“During our Centennial year, I published through my Foundation at McGill, a small work entitled “A Check List of Confederation Pamphlets. It is a summary description of about one hundred pamphlets printed prior to and during the year of Confederation, 1867, and some years later for our Western Provinces. These pamphlets were published in English and French, some for and others against confederation. I had an opportunity of discussing this work at a luncheon meeting with ten or eleven McGill professors, each of whom was involved in his own particular discipline. As a layman, I told them that if I were teaching Canadian history I would try to harness as much of the source material that I could lay my hands on which McGill possesses in her libraries and museums. For example, I would attempt to set  up a room with furnishings  from the time of Confederation in Canada, including the pictures on the wall and the journals of the day on the table. I would involve my students with the poetry and the literature that was read at the time and the popular music of the day; the clothing that was worn; the medical and social practices and the problems of the day, including alcoholism; and even the methods of transportation and so on. I would present them with a hand-writing analysis of the Fathers of Confederation and other well-known Canadian political figures of that year. I would include a study of the problems of our neighbours below the border resulting from the Civil War, the Fenian raids, the economic conditions and the type of currency used. I would have Xeroxed copies of some of the printed material that was pertinent and distribute this material to the class. I would encourage my students to possess, through Xeroxed reproductions, their own home-made laboratory of Canadian history, and to become collectors within the frame of their own modest means….”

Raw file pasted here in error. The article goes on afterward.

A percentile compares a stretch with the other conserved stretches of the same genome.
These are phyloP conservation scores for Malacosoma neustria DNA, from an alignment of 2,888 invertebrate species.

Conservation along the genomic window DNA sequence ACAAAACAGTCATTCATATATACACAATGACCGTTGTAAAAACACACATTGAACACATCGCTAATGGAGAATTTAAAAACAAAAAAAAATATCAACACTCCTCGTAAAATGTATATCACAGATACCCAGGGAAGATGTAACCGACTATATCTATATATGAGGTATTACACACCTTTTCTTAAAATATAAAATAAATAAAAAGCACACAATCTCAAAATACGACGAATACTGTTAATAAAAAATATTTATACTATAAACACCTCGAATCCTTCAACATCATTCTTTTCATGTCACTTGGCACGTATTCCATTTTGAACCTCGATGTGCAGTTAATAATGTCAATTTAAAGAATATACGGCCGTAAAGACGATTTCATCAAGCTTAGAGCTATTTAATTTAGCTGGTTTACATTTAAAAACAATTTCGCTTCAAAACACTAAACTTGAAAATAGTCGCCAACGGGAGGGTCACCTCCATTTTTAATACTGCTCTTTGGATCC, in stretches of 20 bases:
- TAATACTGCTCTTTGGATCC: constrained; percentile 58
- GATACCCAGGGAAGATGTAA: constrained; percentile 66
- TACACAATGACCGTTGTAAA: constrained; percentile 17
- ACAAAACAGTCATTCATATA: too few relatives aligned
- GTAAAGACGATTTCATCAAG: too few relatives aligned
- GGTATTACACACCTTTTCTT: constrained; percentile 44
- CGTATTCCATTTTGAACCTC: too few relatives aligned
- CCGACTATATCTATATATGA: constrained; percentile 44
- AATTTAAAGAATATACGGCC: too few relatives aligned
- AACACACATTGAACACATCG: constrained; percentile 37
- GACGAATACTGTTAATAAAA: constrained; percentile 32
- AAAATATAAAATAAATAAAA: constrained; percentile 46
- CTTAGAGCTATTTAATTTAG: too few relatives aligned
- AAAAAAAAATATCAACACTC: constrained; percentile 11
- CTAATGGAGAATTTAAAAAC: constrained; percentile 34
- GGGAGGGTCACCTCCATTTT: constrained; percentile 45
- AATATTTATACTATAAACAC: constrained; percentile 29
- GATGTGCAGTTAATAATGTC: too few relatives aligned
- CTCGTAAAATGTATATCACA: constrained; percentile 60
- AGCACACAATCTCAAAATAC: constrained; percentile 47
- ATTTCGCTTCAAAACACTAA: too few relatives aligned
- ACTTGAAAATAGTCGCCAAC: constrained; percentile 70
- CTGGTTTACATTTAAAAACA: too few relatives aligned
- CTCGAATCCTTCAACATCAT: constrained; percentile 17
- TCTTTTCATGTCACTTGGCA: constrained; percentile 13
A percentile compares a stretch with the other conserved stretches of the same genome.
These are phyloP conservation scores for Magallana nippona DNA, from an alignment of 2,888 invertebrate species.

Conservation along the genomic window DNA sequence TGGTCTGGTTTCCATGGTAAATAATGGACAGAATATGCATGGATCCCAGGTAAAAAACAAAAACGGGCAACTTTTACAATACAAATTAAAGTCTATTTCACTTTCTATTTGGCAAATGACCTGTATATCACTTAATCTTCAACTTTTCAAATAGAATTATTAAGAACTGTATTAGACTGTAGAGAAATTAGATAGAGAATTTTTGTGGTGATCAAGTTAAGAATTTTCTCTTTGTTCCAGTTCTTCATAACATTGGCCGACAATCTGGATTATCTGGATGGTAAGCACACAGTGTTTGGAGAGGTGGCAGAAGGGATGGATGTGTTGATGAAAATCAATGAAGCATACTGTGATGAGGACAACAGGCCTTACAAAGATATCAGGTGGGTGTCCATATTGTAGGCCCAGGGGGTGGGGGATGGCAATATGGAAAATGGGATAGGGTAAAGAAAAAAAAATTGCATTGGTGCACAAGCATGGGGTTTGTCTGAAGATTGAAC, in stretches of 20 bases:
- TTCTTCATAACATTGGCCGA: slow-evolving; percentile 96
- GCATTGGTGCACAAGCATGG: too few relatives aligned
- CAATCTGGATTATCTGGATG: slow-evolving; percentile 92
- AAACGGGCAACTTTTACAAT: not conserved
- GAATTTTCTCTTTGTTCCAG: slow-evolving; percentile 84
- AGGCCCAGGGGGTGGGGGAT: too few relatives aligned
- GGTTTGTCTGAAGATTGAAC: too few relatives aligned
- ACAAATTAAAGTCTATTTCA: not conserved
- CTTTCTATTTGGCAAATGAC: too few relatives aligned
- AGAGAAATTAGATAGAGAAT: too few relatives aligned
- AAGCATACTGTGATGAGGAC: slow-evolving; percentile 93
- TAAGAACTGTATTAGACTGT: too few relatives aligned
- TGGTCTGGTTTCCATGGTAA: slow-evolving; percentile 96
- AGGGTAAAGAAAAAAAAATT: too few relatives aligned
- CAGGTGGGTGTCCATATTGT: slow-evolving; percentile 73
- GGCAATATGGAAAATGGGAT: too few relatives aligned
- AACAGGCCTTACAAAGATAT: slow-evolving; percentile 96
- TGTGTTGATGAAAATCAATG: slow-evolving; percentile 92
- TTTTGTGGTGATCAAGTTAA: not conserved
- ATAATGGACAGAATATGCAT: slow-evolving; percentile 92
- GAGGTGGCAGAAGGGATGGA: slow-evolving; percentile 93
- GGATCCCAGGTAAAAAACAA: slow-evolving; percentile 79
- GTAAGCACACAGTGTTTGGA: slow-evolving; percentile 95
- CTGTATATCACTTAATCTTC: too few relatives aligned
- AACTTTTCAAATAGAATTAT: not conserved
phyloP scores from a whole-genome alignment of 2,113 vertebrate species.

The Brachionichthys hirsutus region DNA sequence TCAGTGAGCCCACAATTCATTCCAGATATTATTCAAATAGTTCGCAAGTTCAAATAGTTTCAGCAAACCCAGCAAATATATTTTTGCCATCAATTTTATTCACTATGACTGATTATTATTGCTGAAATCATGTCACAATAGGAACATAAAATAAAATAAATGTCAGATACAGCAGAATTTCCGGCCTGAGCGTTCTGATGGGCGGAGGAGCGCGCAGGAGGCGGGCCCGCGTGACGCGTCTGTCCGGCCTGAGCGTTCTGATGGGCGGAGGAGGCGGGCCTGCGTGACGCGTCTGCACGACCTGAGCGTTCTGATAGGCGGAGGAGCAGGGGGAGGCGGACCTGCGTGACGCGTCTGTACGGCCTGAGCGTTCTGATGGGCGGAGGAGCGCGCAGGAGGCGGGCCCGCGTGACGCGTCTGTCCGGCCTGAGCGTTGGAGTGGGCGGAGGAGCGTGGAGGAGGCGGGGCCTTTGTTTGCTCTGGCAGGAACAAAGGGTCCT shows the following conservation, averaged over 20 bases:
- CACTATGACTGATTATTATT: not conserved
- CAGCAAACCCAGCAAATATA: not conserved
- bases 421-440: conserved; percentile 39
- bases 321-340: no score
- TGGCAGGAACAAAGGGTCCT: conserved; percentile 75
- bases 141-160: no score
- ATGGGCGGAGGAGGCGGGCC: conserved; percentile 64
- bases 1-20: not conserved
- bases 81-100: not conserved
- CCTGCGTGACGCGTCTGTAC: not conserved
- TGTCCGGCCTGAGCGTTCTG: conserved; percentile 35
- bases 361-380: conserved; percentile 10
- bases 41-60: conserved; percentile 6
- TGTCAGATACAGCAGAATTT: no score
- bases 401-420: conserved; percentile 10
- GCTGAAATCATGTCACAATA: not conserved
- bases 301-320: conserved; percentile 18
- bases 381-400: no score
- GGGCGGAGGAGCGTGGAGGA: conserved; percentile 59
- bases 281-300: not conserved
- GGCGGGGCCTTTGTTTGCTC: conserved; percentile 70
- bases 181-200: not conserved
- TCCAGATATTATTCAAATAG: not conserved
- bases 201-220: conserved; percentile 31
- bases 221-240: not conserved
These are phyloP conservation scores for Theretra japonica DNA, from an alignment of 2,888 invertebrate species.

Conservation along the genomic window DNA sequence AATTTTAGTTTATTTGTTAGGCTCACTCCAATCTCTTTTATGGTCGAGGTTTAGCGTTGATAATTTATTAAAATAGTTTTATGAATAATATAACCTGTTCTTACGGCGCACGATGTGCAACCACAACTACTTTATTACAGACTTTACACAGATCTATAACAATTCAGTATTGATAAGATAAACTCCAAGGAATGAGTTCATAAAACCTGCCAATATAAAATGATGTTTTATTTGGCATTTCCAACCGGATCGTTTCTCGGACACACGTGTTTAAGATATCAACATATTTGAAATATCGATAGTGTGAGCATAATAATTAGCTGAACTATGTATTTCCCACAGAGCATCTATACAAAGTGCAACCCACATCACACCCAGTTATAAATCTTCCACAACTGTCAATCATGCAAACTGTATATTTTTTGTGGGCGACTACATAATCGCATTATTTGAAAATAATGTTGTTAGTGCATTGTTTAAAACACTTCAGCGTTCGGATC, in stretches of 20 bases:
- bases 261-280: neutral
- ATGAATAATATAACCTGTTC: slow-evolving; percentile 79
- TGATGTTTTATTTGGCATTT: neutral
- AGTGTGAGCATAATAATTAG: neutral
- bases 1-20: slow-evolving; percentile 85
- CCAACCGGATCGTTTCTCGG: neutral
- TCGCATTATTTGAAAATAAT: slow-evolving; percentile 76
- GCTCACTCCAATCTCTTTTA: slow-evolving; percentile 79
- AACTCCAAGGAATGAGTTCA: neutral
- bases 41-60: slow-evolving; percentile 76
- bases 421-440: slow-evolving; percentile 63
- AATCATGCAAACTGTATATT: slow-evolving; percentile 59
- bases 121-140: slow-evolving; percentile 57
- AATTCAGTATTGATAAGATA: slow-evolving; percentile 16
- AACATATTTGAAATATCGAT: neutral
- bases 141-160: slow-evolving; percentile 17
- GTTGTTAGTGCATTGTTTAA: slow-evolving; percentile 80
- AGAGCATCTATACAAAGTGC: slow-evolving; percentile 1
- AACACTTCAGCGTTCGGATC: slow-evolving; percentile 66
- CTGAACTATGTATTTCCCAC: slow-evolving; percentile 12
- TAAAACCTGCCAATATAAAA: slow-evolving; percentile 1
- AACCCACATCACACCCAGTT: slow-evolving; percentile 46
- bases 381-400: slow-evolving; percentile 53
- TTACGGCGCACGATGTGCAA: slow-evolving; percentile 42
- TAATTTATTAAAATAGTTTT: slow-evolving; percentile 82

“Future librarians will be collectors, curators, custodians, and teachers. Because of their access to source material, they will have a knowledge of knowing how to set the stage for any period of history.. They will be imaginative in their use of frequent displays of such material. They will have a much wider and continuing involvement with professor and student. They will understand that source material is a medium of communication that not only serves to expand one’s knowledge of the past, but contributes to an understanding of what motivates us today. They will encourage collecting and collectors, but as precious as source material might be to the collector, its contribution can be gauged only when activated by the researcher.”